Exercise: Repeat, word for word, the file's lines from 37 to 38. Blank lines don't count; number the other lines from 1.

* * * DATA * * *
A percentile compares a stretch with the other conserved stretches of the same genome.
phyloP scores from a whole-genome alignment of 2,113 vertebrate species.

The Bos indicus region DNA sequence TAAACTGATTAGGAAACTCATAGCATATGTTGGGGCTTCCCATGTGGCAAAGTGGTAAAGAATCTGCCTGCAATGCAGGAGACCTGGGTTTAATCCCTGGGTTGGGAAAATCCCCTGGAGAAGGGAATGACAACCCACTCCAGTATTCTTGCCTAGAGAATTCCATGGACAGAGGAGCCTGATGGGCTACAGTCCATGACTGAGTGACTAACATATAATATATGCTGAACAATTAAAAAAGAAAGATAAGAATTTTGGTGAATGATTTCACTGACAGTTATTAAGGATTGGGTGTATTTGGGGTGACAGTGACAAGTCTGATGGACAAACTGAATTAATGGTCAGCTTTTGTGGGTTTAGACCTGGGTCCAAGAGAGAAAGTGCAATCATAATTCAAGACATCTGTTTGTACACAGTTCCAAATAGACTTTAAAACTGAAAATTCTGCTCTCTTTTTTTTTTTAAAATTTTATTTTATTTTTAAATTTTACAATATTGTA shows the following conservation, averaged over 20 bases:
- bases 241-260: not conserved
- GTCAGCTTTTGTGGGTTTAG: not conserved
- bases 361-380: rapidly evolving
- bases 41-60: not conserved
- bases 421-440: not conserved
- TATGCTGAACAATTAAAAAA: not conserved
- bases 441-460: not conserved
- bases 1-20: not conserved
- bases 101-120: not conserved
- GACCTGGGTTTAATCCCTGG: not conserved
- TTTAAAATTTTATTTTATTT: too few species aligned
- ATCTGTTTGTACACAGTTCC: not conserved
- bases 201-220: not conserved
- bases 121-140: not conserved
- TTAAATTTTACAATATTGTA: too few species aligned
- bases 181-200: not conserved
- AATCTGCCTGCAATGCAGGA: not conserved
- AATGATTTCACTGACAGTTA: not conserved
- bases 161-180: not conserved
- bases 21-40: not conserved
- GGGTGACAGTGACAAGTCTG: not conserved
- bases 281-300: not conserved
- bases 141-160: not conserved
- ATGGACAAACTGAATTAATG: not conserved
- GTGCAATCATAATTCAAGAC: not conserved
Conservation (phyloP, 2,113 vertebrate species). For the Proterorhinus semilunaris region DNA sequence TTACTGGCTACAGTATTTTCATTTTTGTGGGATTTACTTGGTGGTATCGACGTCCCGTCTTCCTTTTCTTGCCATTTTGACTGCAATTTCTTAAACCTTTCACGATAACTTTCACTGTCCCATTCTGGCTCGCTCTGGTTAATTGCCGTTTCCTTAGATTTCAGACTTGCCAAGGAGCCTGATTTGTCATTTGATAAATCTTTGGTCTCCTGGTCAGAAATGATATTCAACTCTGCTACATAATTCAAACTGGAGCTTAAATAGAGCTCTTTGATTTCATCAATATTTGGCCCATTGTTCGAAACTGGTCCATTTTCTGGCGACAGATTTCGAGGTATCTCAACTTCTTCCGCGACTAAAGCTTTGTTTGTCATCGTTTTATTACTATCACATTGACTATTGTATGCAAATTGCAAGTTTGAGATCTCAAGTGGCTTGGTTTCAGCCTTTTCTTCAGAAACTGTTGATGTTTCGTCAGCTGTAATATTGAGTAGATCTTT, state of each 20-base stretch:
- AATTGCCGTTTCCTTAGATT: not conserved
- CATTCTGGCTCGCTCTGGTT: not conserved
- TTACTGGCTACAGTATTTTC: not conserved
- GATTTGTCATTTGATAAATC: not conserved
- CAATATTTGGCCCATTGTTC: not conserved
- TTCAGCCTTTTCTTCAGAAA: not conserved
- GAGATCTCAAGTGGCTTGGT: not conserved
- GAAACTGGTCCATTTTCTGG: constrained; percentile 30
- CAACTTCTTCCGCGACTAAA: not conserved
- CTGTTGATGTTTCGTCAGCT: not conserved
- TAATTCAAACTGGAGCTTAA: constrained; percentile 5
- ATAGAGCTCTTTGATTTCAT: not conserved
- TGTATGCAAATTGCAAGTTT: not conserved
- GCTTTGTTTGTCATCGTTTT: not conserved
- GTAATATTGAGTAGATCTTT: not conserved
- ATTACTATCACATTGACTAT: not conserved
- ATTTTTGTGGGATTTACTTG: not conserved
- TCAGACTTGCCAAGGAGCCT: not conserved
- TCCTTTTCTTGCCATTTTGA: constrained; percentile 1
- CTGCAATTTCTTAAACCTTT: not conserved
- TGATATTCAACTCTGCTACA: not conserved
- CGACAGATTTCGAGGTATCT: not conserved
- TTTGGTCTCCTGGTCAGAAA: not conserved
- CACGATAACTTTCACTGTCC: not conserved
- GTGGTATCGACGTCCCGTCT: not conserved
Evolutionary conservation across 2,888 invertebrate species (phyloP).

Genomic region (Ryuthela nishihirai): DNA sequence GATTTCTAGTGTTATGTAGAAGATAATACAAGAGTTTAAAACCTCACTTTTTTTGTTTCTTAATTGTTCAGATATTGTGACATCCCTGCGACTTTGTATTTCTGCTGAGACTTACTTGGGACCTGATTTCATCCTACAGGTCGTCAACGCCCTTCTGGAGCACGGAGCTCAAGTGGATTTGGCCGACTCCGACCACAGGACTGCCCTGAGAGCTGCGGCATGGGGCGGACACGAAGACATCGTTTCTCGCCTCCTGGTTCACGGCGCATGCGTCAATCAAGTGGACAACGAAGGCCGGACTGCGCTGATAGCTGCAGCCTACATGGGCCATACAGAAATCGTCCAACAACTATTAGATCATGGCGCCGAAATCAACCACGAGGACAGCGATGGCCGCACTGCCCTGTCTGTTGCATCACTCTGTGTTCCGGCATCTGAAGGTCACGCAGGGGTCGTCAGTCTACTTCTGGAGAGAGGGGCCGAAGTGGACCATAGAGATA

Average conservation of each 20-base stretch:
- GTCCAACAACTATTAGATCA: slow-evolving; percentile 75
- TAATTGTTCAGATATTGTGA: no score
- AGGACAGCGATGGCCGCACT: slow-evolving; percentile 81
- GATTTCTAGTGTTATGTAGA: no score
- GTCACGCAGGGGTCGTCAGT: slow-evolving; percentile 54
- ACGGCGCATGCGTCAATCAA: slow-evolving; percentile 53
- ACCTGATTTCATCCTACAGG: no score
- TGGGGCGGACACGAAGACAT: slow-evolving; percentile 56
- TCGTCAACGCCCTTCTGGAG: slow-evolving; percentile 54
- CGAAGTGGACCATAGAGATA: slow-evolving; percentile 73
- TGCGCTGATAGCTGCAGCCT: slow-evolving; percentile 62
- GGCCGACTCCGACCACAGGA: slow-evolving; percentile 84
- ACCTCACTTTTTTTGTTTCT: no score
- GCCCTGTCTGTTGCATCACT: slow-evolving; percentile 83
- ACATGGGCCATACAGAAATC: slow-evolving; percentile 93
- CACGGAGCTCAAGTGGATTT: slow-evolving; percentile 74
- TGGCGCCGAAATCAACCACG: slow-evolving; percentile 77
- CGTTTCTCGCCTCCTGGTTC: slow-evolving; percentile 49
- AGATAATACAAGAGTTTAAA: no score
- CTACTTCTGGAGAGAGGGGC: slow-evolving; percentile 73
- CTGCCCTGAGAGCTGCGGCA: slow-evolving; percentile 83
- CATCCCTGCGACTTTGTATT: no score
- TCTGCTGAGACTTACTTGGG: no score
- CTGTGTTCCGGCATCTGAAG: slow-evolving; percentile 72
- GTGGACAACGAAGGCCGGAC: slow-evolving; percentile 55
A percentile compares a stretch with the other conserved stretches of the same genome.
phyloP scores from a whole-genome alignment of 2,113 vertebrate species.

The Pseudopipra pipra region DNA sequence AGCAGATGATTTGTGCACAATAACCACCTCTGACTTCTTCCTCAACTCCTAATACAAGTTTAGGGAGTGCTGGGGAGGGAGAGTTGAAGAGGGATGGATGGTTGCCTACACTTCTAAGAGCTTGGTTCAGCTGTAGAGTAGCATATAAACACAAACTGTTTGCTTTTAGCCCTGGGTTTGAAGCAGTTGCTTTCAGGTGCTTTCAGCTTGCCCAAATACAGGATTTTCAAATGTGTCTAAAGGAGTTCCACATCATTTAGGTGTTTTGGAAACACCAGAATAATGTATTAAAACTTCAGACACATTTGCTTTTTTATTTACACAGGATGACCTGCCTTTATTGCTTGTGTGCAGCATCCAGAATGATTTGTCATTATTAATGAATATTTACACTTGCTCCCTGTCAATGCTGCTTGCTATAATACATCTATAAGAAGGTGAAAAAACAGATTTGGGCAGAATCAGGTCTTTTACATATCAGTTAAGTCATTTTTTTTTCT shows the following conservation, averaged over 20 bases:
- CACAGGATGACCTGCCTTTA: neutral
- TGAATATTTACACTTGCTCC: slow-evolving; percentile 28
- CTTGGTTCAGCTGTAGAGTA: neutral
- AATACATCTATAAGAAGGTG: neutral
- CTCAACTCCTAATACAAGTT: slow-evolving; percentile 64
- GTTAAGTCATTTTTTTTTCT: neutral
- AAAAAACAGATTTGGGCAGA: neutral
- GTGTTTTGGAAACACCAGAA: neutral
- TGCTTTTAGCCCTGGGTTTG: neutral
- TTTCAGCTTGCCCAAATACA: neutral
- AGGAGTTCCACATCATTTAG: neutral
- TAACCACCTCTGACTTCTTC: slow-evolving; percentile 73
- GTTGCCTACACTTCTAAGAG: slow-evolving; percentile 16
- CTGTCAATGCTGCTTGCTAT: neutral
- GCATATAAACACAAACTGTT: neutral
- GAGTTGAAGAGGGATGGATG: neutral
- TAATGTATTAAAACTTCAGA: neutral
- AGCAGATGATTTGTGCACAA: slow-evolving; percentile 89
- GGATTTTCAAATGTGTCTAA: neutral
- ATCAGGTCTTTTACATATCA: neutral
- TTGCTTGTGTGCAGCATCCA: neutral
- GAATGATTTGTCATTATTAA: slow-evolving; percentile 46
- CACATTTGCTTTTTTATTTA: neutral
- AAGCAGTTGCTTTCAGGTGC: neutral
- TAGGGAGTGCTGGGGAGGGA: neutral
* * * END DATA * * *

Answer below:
- GAAACTGGTCCATTTTCTGG: constrained; percentile 30
- CAACTTCTTCCGCGACTAAA: not conserved